On April 24, 2011, the United States Supreme Court issued its opinion in AT&T Mobility, LLC v. Concepcion, 131 S.Ct. 1740 (2011). The Supreme Court struck down a California rule that prohibited and invalidated nearly all class action waivers in consumer contracts. The Supreme Court determined that AT&T’s arbitration provision provided consumers the ability to pursue claims, even small claims, on an individual basis. The Supreme Court’s decision was greatly influenced by the actual terms of the arbitration provision. The long-term effect of Concepcion depends on how courts apply the Supreme Court’s ruling; however, it appears the Supreme Court authorized the use of arbitration to prevent class action lawsuits.
While not applying Concepcion, the Ohio 9th District Court of Appeals overruled the trial court’s failure to require arbitration of class action claims brought by eight tool dealers against a tool manufacturer. (Bachrach v. Cornwell Quality Tool Co. (May 25, 2011), 2011 Ohio 2498.) In Bachrach, plaintiffs alleged they entered into franchising agreements with Cornwell to purchase its tools and sell them to customers. The franchise agreement contained an arbitration provision. Cornwell contended this arbitration provision applied to class action claims, while the plaintiffs argued that it did not. The trial court sided with the plaintiffs, but the appellate court reversed this decision and determined “the plaintiffs’ claims fall within the scope of the parties’ arbitration agreement.” The decision in Bachrach was complicated by the fact the arbitration provision did not specifically state that arbitration was required for class action claims.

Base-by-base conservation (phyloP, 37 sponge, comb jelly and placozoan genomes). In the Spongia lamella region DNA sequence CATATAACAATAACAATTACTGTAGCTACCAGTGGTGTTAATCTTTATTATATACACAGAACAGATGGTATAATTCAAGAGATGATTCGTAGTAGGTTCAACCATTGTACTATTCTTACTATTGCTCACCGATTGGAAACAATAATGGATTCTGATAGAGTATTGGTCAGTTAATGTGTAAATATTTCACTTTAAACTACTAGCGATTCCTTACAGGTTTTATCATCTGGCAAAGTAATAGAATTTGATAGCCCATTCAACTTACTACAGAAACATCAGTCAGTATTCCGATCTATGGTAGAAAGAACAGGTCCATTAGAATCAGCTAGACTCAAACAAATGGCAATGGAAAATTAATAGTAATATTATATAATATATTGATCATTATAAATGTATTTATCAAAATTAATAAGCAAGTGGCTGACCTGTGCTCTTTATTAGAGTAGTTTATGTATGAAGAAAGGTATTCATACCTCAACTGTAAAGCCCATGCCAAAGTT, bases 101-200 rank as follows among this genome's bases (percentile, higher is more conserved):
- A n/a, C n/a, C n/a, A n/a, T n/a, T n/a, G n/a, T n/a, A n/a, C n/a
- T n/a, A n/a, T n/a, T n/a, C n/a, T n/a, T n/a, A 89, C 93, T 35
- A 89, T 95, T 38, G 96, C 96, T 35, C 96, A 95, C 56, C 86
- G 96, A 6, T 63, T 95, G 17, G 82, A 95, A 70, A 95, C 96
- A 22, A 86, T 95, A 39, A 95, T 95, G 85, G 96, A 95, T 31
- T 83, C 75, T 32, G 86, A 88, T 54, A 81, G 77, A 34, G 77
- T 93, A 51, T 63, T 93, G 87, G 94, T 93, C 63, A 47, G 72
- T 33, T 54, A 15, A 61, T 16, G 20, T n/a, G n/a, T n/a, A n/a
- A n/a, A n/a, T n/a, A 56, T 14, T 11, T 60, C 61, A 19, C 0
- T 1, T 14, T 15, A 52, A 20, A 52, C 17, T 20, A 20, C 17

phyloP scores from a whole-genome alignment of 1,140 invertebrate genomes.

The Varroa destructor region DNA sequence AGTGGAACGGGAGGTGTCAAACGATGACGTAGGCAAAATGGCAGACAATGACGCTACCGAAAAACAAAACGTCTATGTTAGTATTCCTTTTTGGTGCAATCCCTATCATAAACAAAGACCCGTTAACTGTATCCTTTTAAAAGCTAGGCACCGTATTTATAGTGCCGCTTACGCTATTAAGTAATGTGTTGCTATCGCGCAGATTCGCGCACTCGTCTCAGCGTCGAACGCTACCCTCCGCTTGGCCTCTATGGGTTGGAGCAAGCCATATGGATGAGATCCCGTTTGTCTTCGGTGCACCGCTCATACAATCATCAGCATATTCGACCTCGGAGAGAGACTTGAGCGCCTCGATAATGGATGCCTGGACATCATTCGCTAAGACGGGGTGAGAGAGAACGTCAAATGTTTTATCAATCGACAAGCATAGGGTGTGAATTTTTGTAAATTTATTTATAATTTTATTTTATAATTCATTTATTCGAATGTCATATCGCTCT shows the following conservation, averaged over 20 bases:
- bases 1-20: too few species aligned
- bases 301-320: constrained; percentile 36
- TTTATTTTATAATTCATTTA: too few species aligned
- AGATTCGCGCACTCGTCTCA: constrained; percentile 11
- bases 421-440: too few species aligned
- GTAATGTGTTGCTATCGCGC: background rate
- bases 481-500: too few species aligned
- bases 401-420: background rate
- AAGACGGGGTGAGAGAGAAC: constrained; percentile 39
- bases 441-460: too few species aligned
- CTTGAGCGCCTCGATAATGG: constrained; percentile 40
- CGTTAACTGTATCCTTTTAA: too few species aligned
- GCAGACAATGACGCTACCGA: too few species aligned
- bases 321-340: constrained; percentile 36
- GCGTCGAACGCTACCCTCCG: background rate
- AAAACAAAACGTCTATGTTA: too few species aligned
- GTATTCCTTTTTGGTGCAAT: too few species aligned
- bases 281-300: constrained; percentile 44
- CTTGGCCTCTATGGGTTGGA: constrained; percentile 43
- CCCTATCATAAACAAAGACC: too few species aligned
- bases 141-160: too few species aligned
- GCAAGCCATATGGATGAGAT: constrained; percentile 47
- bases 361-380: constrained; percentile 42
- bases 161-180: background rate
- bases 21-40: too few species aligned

Franchisors face the risk that franchisees may bring a class action lawsuit based on claims common to all franchisees. Class actions permit the damages of all franchisees to be decided in one fell swoop. The risk of liability is high and incurring significant costs defending a class action is certain. The Supreme Court’s decision provides franchisors the ability to reduce these risks and better manage costs by including mandatory arbitration provisions in franchise agreements that apply to class action claims.
Arbitration clauses permit the franchisor to select the method by which disputes will be heard and resolved. There are several benefits to having an arbitration clause: It permits resolution of a dispute in a convenient forum; the costs of arbitration are typically less than the costs incurred in litigation in court; arbitrations are resolved more quickly than court cases; arbitrators with knowledge related to franchisor and franchisee relationships may be chosen to preside over the arbitration instead of a judge who may not be familiar with such relationships; and the proceedings in arbitration are private. The privacy of arbitration may not seem like much of a benefit, but when a lawsuit is filed in court, it is a public record available to anyone who wishes to view it. Subsequent court filings are also public records. The filing of a lawsuit by one disgruntled franchisee may give notice to other franchisees that claims may be available to them. The risk of companion lawsuits is very real.
The Supreme Court’s decision did not alter the enforceability of arbitration provisions, which means arbitration provisions still must meet certain criteria. Among these criteria is that arbitration provisions must permit the vindication of statutory rights, provide for neutral arbitrators, provide for adequate discovery, provide for limited costs, and not permit either party the right to litigate claims while restricting the other party’s right (or, in other words, both parties must be required to arbitrate claims). In short, to realize the benefits of arbitration, you must first have an enforceable arbitration clause. Further, as demonstrated by Bachrach, a well-drafted arbitration provision prevents litigation related to what claims are covered. Arbitration provisions are meant to prevent, not generate, litigation. In drafting an arbitration provision, take care to ensure it is enforceable and that it encompasses class action claims.